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Pinball Wiizard

A recent re-imagining of The Who's Tommy which replaced traditional pinball with Wii Pinball left a sour taste in my mouth and got me thinking about the implications of video games as major players in the entertainment industry.

[A recent re-imagining of The Who's Tommy which replaced traditional pinball with Wii Pinball left a sour taste in my mouth and got me thinking about the implications of video games as major players in the entertainment industry.]

Yesterday I saw an “updated” production of The Who's Tommy. For the uninitiated, Tommy is a rock opera, penned mostly by The Who guitarist Pete Townsend. It is the story of an abused boy who becomes catatonic in response to trauma he witnesses as a child but finds release through pinball, eventually becoming the best pinball player in the world despite being blind, deaf, and dumb.

The play culminates with Tommy literally breaking a mirror to free himself from his own inner prison and realizing that fame, fortune, and accolades are no match for the beauty of the human condition. It is a wonderful story with excellent music and many, many drug references.

The updated version replaced a lot of the drug references with “The Media” and pinball with “Wii Pinball.” While none of the lyrics changed, much of the on and off-stage action was altered by these choices and subsequently ruined the whole thing for me.

The themes of purity in the original were muddied by making adult Tommy into a goth/hipster instead of the man-child he is traditionally portrayed as, effectively turning what once was a story of redemption into an episode of “My So Called Catatonia,” starring Jared Leto.

Additionally, Tommy's separation from, and subsequent reuniting with, humanity was lightened by the constant flailing needed to sell the Wii concept. I realize that everyone and their grandmother owns a Wii, but the inappropriateness of the choice to use it was highlighted by some of the earlier scenes in which Tommy was using an Atari, a Nintendo, and an Xbox.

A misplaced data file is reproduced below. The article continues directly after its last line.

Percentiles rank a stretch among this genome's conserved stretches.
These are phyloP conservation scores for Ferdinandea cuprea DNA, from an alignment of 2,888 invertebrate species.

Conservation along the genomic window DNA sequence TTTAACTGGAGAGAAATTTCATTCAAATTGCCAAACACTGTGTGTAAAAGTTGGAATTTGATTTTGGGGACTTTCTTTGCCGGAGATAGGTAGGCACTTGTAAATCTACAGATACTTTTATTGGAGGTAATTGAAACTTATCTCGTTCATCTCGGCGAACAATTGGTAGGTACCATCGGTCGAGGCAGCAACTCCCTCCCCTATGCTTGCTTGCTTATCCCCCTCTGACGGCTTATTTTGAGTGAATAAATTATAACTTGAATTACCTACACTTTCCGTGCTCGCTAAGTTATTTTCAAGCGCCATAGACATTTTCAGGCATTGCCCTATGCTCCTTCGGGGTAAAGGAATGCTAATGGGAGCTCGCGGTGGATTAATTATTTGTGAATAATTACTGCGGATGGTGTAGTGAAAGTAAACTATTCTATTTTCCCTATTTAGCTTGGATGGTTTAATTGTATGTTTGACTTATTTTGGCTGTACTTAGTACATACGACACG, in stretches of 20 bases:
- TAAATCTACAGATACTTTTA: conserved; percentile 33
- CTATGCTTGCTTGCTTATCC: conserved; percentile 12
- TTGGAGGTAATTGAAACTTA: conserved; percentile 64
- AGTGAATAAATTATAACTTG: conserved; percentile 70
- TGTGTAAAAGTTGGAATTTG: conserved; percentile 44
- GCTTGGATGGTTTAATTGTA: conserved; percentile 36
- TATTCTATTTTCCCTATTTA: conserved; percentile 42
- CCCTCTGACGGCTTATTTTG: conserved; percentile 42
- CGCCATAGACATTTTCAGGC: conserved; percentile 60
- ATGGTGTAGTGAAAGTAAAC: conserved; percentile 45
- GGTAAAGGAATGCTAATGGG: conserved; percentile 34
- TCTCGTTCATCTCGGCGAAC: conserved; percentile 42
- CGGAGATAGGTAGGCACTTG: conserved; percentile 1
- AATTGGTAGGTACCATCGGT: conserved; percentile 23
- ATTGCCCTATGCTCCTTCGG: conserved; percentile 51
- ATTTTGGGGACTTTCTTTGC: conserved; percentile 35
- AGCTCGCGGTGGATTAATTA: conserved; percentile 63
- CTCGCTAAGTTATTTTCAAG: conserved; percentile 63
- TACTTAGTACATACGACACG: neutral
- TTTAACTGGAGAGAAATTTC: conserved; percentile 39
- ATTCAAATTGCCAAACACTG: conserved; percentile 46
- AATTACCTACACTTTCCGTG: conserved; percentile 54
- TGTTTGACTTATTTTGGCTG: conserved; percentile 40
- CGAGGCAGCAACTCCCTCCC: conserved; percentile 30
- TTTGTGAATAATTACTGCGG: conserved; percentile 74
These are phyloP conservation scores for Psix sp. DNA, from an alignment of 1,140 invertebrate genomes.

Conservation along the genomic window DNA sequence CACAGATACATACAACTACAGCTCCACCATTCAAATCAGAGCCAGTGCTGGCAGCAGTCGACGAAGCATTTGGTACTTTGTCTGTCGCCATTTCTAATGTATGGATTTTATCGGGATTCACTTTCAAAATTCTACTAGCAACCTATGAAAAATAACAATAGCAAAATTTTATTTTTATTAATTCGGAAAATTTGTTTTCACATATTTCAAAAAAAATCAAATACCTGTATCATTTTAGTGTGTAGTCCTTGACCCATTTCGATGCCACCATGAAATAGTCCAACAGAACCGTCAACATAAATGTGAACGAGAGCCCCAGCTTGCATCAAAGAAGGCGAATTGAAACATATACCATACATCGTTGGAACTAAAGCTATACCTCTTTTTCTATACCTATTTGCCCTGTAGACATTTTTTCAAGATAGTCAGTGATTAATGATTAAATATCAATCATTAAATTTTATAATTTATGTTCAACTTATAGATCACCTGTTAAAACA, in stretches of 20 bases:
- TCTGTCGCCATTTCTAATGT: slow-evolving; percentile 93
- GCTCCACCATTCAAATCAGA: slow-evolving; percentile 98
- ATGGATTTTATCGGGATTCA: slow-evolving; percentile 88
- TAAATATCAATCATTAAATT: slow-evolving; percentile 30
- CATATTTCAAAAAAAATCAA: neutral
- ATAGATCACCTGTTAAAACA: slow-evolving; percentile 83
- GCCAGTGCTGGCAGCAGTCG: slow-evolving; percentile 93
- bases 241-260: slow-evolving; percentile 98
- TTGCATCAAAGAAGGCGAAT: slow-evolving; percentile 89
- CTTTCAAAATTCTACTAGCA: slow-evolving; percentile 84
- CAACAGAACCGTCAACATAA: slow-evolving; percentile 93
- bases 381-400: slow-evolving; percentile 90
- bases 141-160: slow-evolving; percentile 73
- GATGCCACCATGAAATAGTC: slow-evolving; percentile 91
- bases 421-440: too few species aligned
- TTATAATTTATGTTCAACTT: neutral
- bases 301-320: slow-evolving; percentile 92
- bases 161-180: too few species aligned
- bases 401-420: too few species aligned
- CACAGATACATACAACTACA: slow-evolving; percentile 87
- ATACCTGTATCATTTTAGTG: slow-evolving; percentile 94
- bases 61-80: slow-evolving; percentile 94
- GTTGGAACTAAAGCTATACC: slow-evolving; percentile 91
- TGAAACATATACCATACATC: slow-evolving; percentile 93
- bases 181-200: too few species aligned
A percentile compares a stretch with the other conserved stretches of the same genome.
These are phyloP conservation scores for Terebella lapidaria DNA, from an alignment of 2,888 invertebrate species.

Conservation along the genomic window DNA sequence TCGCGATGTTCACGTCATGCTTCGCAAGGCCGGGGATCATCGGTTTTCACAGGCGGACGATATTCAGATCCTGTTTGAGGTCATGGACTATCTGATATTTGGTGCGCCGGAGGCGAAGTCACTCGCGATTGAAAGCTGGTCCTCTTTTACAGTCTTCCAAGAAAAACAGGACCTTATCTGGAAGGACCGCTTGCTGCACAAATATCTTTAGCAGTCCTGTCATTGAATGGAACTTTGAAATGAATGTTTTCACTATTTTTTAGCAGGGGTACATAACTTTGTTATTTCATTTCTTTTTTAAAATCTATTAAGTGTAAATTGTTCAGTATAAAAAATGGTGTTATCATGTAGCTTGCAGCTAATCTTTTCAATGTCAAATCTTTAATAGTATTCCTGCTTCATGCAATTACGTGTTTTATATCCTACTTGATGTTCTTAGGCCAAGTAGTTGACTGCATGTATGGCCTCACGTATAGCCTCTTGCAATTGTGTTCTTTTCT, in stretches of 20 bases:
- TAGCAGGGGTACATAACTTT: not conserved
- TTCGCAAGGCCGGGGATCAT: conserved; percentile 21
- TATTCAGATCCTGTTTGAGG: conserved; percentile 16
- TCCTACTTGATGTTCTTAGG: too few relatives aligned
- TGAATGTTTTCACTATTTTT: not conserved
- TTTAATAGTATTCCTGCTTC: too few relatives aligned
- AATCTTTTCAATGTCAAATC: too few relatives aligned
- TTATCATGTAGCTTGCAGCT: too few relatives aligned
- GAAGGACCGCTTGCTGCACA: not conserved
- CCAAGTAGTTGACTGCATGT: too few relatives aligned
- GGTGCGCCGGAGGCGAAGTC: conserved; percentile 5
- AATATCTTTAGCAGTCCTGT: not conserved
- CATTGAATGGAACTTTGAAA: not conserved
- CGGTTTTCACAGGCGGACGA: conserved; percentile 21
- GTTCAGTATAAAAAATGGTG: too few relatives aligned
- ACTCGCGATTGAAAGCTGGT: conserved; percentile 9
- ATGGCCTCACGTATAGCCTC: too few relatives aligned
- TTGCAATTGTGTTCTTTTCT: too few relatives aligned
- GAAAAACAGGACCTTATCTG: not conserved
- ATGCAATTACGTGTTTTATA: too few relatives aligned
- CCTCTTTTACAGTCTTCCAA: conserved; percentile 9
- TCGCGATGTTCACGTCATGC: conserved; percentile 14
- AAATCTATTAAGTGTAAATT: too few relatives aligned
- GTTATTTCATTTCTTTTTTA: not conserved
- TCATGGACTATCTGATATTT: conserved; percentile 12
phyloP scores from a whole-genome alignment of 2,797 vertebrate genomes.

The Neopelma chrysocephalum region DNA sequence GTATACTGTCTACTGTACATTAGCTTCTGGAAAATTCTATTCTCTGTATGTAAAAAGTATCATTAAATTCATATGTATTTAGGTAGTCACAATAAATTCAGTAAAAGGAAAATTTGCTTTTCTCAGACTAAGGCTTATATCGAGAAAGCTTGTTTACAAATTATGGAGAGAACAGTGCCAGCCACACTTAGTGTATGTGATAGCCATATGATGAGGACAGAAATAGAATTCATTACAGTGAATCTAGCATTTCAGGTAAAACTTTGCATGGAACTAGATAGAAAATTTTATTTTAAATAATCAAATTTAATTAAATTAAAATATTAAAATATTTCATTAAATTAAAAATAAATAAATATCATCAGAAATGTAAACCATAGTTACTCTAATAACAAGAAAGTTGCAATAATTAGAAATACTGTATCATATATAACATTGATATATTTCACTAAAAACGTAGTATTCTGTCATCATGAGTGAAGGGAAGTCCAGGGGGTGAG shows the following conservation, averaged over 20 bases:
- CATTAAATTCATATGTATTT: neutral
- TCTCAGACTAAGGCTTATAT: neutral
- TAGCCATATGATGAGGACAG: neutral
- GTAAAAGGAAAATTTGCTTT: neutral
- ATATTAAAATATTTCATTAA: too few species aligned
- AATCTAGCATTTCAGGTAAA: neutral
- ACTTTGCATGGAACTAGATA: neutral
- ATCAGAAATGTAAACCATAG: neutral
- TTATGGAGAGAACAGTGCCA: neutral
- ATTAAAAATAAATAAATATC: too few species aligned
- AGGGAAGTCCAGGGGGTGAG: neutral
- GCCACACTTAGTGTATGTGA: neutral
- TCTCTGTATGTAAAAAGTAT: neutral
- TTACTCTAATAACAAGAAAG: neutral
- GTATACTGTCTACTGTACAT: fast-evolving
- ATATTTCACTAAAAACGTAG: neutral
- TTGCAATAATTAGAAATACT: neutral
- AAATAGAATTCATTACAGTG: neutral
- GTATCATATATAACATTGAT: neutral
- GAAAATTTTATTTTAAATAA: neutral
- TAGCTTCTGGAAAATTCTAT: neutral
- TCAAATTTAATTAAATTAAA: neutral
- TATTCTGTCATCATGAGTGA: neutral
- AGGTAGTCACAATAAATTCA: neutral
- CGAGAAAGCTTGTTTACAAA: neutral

When“young Tommy” was playing those systems he wasn't moving and was able to sell the catatonic nature of his condition. The boy, standing statue-like on stage with a controller in his hand while madness broke out around him, Awesome games of Pong and Halo displayed on large projection screens on the sides of the stage made me believe that he was some sort of gaming prodigy. Once the Wii was introduced the whole thing just got plain silly.

So, to get to the whole point of this tirade and what we can learn from it as game developers. While the Wii is an excellent ambassador for gaming, it is still not an accurate representation of gaming as a whole.

Could the Wii have worked in this instance? Sure, they could have had him doing minimal movements while remaining catatonic, but I'm not sure that most people understand the minimal movements that the Wii actually requires. Ultimately when one is updating or re-imagining existing IP the appropriateness of the choices in that process must be taken with the utmost seriousness.

As games continue to increase their cultural relevance over movies and television, their function as a communication channel becomes more susceptible to abuse and misuse. As the legitimacy of the channel increases I expect to see more gaming remakes of older IP that was traditionally based in other media. The conversion of those properties to games must be done with care, not only to preserve what is good in the original, but also to preserve what is good in games.

If the Wii truly is gaming's gateway drug, then we are on the brink of something amazing in terms of broad based acceptance of more hardcore gaming fare. As developers and community members we are the stewards of the culture. If we base our design choices on what is best for the properties with which we are entrusted, our path, though probably more difficult, will ultimately be more rewarding in its culmination.

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